No, not the Wii (Nintendo's answer to unhealthy closeted gamers is to create quality family time playing "team sports" in front of the telly, of course) ... I am talking about real, actual, person to person communication using only the tools we used for all the centuries before this one. Our ears and our mouths. Julian Treasure has taken it upon himself to study the dying art of listening. He points out that the louder our world gets, the more distracted we are and the more removed from healthy society we become. I recently spoke to an old friend from high school that said since returning from life in Thailand, he has noticed a vast disconnection in North American society. That striking up a conversation with somebody is near impossible what with having to interrupt their texting or iPod listening.

People these days are busy even in their downtime, and our brains are becoming so overloaded with non-information that we simply have very little room left for the things that are... or should be... important. Politics, education, daily interaction... family... all are taking a backseat to a glossy new interface that we are mistaking for life. I notice this every day walking down the street with my four year old. I live in a small town (pop. 10 000) and when my now eight year old was wee, he spent most of his time out of the house chatting up anyone who would give him the time of day. Which was on average, pretty much everyone. The bus, the grocery store, the park... nobody was exempt from his tales of what was his favourite new toy or book. That was four years ago, and today, when my second tries in vain to converse with the people we run into on our walk downtown, he is mostly blocked by earbuds or a qwerty pad... and the most he receives is a polite but uninterested nod. Most of the time he is ignored completely. Now I am of course biased because I think everyone should drop what they are doing and indulge my son in conversation, but I was raised to not interrupt people and to give them their space and that is now the lesson learned in repetition. It isn't hard to see the difference though. Even without a degree in Humanitarian Studies, or whatever area it is that studies the effects of human interaction on the psyche, I can tell you how unhealthy this all is. Perhaps if I didn't take personal offense via my child, I wouldn't notice. But then, when we see more and more relationships being "built" on bank accounts and boob jobs, perhaps the art of social interaction is something that should be paid more attention to.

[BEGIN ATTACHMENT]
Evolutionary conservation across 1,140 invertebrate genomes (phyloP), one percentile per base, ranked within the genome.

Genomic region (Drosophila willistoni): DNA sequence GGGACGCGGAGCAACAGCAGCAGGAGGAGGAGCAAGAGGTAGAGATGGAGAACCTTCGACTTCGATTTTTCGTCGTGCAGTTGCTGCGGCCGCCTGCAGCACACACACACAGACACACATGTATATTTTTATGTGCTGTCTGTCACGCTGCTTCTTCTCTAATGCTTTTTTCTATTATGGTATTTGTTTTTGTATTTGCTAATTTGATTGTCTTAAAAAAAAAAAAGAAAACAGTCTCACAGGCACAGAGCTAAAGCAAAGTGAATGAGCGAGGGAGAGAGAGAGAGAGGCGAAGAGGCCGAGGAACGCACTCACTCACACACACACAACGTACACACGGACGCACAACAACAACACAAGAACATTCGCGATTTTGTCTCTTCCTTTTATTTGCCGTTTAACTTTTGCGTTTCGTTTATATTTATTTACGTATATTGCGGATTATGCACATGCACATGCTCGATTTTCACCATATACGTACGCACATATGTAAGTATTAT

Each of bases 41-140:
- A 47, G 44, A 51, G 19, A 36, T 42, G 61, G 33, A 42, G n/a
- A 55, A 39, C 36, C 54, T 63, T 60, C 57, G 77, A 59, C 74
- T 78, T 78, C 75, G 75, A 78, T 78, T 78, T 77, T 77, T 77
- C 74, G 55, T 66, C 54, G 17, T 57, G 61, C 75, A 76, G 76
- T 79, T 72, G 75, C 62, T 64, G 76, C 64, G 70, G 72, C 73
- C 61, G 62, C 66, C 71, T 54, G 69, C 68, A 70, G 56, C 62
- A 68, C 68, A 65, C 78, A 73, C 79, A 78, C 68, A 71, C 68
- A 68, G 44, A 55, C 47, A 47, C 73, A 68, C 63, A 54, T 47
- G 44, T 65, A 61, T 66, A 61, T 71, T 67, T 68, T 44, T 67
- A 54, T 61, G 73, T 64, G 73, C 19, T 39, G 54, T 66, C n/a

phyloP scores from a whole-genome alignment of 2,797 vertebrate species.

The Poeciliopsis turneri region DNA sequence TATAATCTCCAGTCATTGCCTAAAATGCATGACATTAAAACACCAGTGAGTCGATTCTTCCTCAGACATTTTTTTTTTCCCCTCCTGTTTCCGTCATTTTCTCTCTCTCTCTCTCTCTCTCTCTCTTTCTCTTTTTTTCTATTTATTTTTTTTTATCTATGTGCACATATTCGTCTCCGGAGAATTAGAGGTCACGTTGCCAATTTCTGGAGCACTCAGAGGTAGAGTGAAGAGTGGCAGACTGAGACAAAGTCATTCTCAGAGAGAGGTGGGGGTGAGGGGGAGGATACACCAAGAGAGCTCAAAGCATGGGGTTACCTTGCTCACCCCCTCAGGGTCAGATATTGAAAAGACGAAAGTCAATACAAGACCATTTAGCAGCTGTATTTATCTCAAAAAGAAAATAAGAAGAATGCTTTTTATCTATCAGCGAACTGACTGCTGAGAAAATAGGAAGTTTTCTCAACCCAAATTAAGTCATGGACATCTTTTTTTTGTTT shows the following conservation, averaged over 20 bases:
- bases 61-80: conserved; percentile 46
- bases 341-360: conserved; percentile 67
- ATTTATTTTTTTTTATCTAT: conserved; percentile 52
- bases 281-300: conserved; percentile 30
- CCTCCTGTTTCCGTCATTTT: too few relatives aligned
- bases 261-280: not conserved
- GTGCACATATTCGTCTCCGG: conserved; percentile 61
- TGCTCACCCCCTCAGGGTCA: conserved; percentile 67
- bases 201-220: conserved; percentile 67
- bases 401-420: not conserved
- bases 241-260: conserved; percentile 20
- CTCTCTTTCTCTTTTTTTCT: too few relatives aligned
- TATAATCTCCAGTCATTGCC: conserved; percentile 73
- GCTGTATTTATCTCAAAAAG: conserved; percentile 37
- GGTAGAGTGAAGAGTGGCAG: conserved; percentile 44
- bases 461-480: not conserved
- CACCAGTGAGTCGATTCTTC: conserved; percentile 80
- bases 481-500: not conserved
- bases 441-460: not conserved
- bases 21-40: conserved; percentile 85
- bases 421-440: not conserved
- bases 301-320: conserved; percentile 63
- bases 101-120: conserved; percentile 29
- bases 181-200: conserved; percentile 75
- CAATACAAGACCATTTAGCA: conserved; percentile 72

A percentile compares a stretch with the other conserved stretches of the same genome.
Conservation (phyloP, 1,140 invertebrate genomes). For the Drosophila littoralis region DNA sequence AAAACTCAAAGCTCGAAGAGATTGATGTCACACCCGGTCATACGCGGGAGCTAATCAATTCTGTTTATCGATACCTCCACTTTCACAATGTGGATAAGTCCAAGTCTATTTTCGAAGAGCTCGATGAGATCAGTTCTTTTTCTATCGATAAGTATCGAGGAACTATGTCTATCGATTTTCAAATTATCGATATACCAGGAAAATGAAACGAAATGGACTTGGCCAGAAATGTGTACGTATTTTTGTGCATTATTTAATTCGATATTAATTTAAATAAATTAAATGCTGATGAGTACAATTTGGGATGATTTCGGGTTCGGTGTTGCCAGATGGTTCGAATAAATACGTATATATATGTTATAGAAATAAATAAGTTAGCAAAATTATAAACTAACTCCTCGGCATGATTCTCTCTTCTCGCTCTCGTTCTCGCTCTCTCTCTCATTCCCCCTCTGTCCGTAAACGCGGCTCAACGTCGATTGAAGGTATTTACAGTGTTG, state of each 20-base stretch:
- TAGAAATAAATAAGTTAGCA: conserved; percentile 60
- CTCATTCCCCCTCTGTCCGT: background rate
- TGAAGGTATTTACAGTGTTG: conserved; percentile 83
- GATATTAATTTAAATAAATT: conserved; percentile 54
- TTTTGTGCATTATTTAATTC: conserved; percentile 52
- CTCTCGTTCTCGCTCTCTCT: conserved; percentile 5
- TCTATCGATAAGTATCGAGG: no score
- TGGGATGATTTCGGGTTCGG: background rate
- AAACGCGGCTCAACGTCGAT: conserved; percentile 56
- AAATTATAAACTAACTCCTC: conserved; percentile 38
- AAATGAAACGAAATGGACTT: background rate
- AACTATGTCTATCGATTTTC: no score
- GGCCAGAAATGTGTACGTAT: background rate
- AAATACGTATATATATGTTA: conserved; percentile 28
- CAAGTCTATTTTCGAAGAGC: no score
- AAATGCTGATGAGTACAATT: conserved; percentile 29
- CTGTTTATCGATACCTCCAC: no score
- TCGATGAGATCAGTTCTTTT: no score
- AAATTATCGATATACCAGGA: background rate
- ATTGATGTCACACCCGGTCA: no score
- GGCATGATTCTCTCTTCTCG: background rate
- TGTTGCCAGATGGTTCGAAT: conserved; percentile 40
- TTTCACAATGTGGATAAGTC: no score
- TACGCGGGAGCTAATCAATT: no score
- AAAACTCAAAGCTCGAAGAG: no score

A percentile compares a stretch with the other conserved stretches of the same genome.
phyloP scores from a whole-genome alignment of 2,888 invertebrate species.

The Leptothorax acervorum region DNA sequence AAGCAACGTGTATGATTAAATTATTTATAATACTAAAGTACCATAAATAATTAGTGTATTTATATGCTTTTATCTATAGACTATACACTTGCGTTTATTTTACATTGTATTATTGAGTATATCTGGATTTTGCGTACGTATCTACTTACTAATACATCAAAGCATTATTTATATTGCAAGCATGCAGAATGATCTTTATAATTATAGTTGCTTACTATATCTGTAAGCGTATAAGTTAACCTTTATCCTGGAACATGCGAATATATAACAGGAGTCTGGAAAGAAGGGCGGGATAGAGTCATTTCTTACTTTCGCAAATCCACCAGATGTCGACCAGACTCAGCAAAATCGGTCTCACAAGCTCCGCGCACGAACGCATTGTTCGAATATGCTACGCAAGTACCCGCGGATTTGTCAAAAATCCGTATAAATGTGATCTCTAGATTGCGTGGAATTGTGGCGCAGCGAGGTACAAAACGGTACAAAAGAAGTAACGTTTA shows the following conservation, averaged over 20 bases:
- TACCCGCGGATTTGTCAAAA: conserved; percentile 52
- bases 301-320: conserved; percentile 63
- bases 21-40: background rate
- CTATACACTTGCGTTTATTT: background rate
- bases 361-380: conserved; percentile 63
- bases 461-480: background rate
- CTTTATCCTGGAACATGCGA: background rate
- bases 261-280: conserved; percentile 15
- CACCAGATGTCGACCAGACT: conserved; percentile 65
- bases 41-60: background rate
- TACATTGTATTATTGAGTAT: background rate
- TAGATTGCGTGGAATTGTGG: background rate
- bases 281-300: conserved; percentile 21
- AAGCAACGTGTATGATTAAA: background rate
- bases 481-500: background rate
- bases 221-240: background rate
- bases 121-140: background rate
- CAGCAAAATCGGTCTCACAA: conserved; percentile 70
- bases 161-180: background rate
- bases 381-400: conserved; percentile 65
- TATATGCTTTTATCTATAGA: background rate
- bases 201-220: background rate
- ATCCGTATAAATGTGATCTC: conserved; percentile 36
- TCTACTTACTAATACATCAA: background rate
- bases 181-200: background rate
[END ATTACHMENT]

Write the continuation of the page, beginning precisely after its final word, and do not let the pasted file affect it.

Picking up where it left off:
Maybe. Just a thought.

Sunday, September 18, 2011

Sunday Thoughts: The Way of the Budgie

I am fascinated by the psychology of marketing. This is paradoxical as I am also completely against a consumerism based culture. Which is ironic in that I write both a blog about things and stuff, as well as a blog revolving around the wedding industry which is relatively redundant in a modern society where the church no longer rules and girls are not the property of her father but is rather an industry based on charging obscene amounts for unneccessaries we have been taught since Barbiehood that we truly must desire to be happy. Right. I digress.